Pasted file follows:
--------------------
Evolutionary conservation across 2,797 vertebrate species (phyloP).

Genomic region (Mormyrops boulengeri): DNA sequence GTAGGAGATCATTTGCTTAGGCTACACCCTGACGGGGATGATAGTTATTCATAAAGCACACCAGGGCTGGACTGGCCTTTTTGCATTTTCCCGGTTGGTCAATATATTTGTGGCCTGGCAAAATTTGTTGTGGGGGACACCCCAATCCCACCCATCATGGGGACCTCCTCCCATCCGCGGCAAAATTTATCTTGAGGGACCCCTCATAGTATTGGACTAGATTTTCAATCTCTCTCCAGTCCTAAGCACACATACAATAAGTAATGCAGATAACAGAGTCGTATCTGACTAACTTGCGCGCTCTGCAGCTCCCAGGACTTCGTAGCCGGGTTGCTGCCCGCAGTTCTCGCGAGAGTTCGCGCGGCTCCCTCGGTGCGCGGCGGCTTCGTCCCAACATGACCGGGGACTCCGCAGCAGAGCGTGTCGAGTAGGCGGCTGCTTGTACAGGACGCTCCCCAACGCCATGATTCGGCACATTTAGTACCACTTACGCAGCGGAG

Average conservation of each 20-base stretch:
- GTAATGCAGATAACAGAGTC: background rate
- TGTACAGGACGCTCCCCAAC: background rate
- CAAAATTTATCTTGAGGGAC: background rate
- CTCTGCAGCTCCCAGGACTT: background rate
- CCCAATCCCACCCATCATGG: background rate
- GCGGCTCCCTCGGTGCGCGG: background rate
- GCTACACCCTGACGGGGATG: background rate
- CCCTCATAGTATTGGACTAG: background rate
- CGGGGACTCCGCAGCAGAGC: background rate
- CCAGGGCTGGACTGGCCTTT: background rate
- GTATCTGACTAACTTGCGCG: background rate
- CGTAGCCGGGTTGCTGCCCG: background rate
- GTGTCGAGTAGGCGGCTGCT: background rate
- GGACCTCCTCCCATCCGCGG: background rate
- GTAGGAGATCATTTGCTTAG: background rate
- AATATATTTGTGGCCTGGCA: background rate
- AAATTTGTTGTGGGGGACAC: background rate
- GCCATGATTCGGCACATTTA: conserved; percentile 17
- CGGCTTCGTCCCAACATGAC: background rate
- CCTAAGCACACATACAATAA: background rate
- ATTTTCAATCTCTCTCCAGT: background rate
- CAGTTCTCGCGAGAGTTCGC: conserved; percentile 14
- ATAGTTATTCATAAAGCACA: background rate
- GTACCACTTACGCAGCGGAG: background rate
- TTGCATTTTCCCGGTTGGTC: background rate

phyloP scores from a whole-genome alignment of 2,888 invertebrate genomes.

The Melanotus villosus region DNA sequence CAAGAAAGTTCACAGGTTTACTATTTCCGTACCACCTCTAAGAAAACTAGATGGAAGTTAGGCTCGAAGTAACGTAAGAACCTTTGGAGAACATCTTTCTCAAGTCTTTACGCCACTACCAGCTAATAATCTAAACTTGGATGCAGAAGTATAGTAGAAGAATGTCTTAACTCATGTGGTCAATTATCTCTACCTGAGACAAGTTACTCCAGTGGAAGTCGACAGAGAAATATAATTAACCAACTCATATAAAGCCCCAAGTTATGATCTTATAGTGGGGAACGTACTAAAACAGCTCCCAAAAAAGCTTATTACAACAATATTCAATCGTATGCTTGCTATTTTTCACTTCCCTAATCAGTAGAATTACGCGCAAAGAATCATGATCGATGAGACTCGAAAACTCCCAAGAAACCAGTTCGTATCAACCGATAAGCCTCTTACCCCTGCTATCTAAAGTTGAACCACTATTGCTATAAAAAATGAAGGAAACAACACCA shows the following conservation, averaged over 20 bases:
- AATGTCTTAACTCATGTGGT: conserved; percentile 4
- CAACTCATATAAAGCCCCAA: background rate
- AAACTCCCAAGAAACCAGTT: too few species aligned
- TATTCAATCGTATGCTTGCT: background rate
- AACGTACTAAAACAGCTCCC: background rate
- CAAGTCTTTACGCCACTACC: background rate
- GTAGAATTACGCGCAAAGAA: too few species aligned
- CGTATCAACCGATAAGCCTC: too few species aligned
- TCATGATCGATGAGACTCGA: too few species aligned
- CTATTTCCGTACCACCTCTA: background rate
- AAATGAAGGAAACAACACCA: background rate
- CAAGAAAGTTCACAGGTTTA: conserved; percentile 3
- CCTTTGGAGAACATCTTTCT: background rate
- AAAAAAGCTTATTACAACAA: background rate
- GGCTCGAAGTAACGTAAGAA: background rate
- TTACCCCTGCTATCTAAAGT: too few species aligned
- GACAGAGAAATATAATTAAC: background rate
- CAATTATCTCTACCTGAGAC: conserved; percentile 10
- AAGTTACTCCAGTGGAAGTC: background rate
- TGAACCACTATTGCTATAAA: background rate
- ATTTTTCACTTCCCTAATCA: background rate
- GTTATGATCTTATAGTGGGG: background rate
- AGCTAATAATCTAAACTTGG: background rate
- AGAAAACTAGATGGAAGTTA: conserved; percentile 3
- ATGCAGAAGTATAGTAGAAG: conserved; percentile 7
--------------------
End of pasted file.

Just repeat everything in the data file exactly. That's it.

Evolutionary conservation across 2,797 vertebrate species (phyloP).

Genomic region (Mormyrops boulengeri): DNA sequence GTAGGAGATCATTTGCTTAGGCTACACCCTGACGGGGATGATAGTTATTCATAAAGCACACCAGGGCTGGACTGGCCTTTTTGCATTTTCCCGGTTGGTCAATATATTTGTGGCCTGGCAAAATTTGTTGTGGGGGACACCCCAATCCCACCCATCATGGGGACCTCCTCCCATCCGCGGCAAAATTTATCTTGAGGGACCCCTCATAGTATTGGACTAGATTTTCAATCTCTCTCCAGTCCTAAGCACACATACAATAAGTAATGCAGATAACAGAGTCGTATCTGACTAACTTGCGCGCTCTGCAGCTCCCAGGACTTCGTAGCCGGGTTGCTGCCCGCAGTTCTCGCGAGAGTTCGCGCGGCTCCCTCGGTGCGCGGCGGCTTCGTCCCAACATGACCGGGGACTCCGCAGCAGAGCGTGTCGAGTAGGCGGCTGCTTGTACAGGACGCTCCCCAACGCCATGATTCGGCACATTTAGTACCACTTACGCAGCGGAG

Average conservation of each 20-base stretch:
- GTAATGCAGATAACAGAGTC: background rate
- TGTACAGGACGCTCCCCAAC: background rate
- CAAAATTTATCTTGAGGGAC: background rate
- CTCTGCAGCTCCCAGGACTT: background rate
- CCCAATCCCACCCATCATGG: background rate
- GCGGCTCCCTCGGTGCGCGG: background rate
- GCTACACCCTGACGGGGATG: background rate
- CCCTCATAGTATTGGACTAG: background rate
- CGGGGACTCCGCAGCAGAGC: background rate
- CCAGGGCTGGACTGGCCTTT: background rate
- GTATCTGACTAACTTGCGCG: background rate
- CGTAGCCGGGTTGCTGCCCG: background rate
- GTGTCGAGTAGGCGGCTGCT: background rate
- GGACCTCCTCCCATCCGCGG: background rate
- GTAGGAGATCATTTGCTTAG: background rate
- AATATATTTGTGGCCTGGCA: background rate
- AAATTTGTTGTGGGGGACAC: background rate
- GCCATGATTCGGCACATTTA: conserved; percentile 17
- CGGCTTCGTCCCAACATGAC: background rate
- CCTAAGCACACATACAATAA: background rate
- ATTTTCAATCTCTCTCCAGT: background rate
- CAGTTCTCGCGAGAGTTCGC: conserved; percentile 14
- ATAGTTATTCATAAAGCACA: background rate
- GTACCACTTACGCAGCGGAG: background rate
- TTGCATTTTCCCGGTTGGTC: background rate

phyloP scores from a whole-genome alignment of 2,888 invertebrate genomes.

The Melanotus villosus region DNA sequence CAAGAAAGTTCACAGGTTTACTATTTCCGTACCACCTCTAAGAAAACTAGATGGAAGTTAGGCTCGAAGTAACGTAAGAACCTTTGGAGAACATCTTTCTCAAGTCTTTACGCCACTACCAGCTAATAATCTAAACTTGGATGCAGAAGTATAGTAGAAGAATGTCTTAACTCATGTGGTCAATTATCTCTACCTGAGACAAGTTACTCCAGTGGAAGTCGACAGAGAAATATAATTAACCAACTCATATAAAGCCCCAAGTTATGATCTTATAGTGGGGAACGTACTAAAACAGCTCCCAAAAAAGCTTATTACAACAATATTCAATCGTATGCTTGCTATTTTTCACTTCCCTAATCAGTAGAATTACGCGCAAAGAATCATGATCGATGAGACTCGAAAACTCCCAAGAAACCAGTTCGTATCAACCGATAAGCCTCTTACCCCTGCTATCTAAAGTTGAACCACTATTGCTATAAAAAATGAAGGAAACAACACCA shows the following conservation, averaged over 20 bases:
- AATGTCTTAACTCATGTGGT: conserved; percentile 4
- CAACTCATATAAAGCCCCAA: background rate
- AAACTCCCAAGAAACCAGTT: too few species aligned
- TATTCAATCGTATGCTTGCT: background rate
- AACGTACTAAAACAGCTCCC: background rate
- CAAGTCTTTACGCCACTACC: background rate
- GTAGAATTACGCGCAAAGAA: too few species aligned
- CGTATCAACCGATAAGCCTC: too few species aligned
- TCATGATCGATGAGACTCGA: too few species aligned
- CTATTTCCGTACCACCTCTA: background rate
- AAATGAAGGAAACAACACCA: background rate
- CAAGAAAGTTCACAGGTTTA: conserved; percentile 3
- CCTTTGGAGAACATCTTTCT: background rate
- AAAAAAGCTTATTACAACAA: background rate
- GGCTCGAAGTAACGTAAGAA: background rate
- TTACCCCTGCTATCTAAAGT: too few species aligned
- GACAGAGAAATATAATTAAC: background rate
- CAATTATCTCTACCTGAGAC: conserved; percentile 10
- AAGTTACTCCAGTGGAAGTC: background rate
- TGAACCACTATTGCTATAAA: background rate
- ATTTTTCACTTCCCTAATCA: background rate
- GTTATGATCTTATAGTGGGG: background rate
- AGCTAATAATCTAAACTTGG: background rate
- AGAAAACTAGATGGAAGTTA: conserved; percentile 3
- ATGCAGAAGTATAGTAGAAG: conserved; percentile 7